It doesn’t matter where you come from, it’s about your intentions. For industry veteran LeCount Davis, this is reflected in his personal story and in his pursuit to serve his “village.” In this episode, he shares with Bill Coppel — Managing Director and Chief Client Growth Officer at First Clearing — the power of human connection in his life journey and career.
In this episode, you’ll hear about:
• The power of conection and service to one’s community
• How a personal mission can inform your professional path
• Why accumulating assets shouldn’t be the only measure of our success
BILL COPPEL: Hi. This is Bill Coppel, and welcome to this episode of The Next Frontier. What would happen if we as an industry embraced a mission of service, helping clients successfully navigate all life stages by identifying what matters most at each life transition, and preparing accordingly? I think it boils down to the power of human connections in terms of family, community, and vocation, both for ourselves and for the clients we serve. None of us gets to where we are alone. And in this episode, I want to share a story that illustrates that point. I had the opportunity to spend a couple of hours with a gentleman who’s played a very important role in our industry, Mr. LeCount Davis. During our time together, he told me several stories about his life journey that I found both fascinating and inspiring. While I’d like to share all of our conversation, I’ve taken the liberty of selecting a segment that I thought was particularly powerful. You’ll notice that the sound is not quite studio quality. Mr. Davis and I had the opportunity to talk at a recent conference hosted by the Association of African American Financial Advisors. As you can imagine, this well-attended event made it challenging for us to find a quiet corner.
BILL COPPEL: Before we dive into our conversation, let me tell you a little bit about our guest. Mr. Davis is an industry veteran with a passion for service, community growth, and education. During his 40+ years as a financial planner, he’s approached his work as more of a calling than a job or even a profession, nurturing those currently in the industry and those who aspire to join it. Early in his career, he served as a Senior Consultant for a CPA firm and as an Assistant Director of Finance for an international labor organization. He later established his own consulting firm specializing in tax planning, small business management, financial planning, financial management, and investment consulting. Mr. Davis has served as a lecturer in accounting and financial management at Howard University where he also hosted a financial education television show produced by the school, one of many ways he’s helped foster financial literacy.
BILL COPPEL: He holds a bachelor’s and master’s degree in accounting from Southeastern University and earned his CFP™ designation in 1978, becoming the first African American to do so. He’s listed in the 2019 edition of Marquis’ Who’s Who Top Executives and received Investment News’ inaugural 2018 Lifetime Achievement Award for Diversity and Inclusion. As part of his advocacy for diversity within the industry, Mr. Davis founded the Association of African American Financial Advisers in 2001, and he continues to give back to the profession every day. With this as a backdrop, I invite you to listen to Mr. Davis’ story.
Intro Welcome to The Next Frontier where we examine what the role of the financial adviser will be in a world that’s being disrupted by artificial intelligence and algorithms. Our mission is to spark new conversations that create stronger connections and build greater client confidence. Join us as we look at our industry and others through a new lens and explore the opportunities emerging at the intersection of high tech and high touch. It’s time for a new conversation. Are you ready?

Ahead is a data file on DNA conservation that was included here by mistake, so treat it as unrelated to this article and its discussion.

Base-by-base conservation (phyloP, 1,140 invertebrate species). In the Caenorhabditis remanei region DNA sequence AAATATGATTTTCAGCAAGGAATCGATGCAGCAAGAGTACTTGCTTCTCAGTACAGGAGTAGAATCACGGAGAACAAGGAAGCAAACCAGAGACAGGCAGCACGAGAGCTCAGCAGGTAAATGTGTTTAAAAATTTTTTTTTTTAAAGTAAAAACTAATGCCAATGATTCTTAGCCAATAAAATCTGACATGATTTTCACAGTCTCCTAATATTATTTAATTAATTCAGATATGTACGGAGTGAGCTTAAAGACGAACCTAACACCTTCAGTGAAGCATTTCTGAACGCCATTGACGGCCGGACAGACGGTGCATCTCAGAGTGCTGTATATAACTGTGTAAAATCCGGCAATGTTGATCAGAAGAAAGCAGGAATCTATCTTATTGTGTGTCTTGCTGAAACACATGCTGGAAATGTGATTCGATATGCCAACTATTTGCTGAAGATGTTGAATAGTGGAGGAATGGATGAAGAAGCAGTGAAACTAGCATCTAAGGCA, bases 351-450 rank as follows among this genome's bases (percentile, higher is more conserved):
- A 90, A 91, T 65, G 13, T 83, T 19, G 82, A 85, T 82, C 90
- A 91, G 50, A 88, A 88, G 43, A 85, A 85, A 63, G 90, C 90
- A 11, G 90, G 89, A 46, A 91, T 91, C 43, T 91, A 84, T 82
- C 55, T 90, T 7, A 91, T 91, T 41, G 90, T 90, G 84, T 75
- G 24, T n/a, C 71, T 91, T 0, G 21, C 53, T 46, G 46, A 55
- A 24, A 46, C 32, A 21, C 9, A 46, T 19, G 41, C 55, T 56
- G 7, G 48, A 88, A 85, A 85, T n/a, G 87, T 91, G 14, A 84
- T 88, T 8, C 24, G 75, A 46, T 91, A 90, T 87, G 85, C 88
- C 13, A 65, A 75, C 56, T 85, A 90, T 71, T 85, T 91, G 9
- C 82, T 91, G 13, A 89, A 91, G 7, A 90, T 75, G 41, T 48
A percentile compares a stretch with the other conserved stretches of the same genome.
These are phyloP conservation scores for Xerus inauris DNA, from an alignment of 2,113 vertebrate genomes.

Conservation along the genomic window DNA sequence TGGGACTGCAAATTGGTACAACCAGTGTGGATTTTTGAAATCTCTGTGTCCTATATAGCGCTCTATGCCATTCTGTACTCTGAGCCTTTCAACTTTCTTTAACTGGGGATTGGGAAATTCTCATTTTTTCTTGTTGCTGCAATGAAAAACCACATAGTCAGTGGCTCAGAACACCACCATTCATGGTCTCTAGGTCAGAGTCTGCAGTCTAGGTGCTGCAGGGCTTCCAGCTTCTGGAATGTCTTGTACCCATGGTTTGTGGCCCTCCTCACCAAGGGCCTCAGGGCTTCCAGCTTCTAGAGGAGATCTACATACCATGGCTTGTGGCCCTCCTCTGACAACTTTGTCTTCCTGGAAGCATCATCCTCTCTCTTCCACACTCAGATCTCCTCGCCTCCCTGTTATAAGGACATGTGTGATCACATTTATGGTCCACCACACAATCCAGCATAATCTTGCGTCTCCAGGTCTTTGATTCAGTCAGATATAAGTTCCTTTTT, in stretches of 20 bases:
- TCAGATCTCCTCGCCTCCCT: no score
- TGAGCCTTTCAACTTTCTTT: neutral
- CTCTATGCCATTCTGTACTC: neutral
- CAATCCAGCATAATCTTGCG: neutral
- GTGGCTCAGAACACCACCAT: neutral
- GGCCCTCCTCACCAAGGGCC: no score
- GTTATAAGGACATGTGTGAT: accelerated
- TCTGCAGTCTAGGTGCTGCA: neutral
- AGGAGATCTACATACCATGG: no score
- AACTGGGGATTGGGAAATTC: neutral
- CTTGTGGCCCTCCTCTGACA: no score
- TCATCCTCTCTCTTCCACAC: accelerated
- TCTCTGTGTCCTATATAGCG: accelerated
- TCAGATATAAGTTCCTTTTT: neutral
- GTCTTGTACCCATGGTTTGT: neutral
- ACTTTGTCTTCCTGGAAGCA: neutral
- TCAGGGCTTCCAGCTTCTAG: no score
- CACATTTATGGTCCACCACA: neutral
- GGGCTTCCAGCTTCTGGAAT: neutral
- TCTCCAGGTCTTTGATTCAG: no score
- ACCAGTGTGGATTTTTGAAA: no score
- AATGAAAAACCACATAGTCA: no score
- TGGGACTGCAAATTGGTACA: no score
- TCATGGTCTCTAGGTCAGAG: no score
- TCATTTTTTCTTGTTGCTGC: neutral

BILL COPPEL Hi. This is Bill Coppel, and welcome to this episode of The Next Frontier. What would happen if we as an industry embraced a mission of service, helping clients successfully navigate all life stages by identifying what matters most at each life transition, and preparing accordingly? I think it boils down to the power of human connections in terms of family, community, and vocation, both for ourselves and for the clients we serve. None of us gets to where we are alone. And in this episode, I want to share a story that illustrates that point. I had the opportunity to spend a couple of hours with a gentleman who’s played a very important role in our industry, Mr. LeCount Davis. During our time together, he told me several stories about his life journey that I found both fascinating and inspiring. While I’d like to share all of our conversation, I’ve taken the liberty of selecting a segment that I thought was particularly powerful. You’ll notice that the sound is not quite studio quality. Mr. Davis and I had the opportunity to talk at a recent conference hosted by the Association of African American Financial Advisors. As you can imagine, this well-attended event made it challenging for us to find a quiet corner.
BILL COPPEL Before we dive into our conversation, let me tell you a little bit about our guest. Mr. Davis is an industry veteran with a passion for service, community growth, and education. During his 40+ years as a financial planner, he’s approached his work as more of a calling than a job or even a profession, nurturing those currently in the industry and those who aspire to join it. Early in his career, he served as a Senior Consultant for a CPA firm and as an Assistant Director of Finance for an international labor organization. He later established his own consulting firm specializing in tax planning, small business management, financial planning, financial management, and investment consulting. Mr. Davis has served as a lecturer in accounting and financial management at Howard University where he also hosted a financial education television show produced by the school, one of many ways he’s helped foster financial literacy.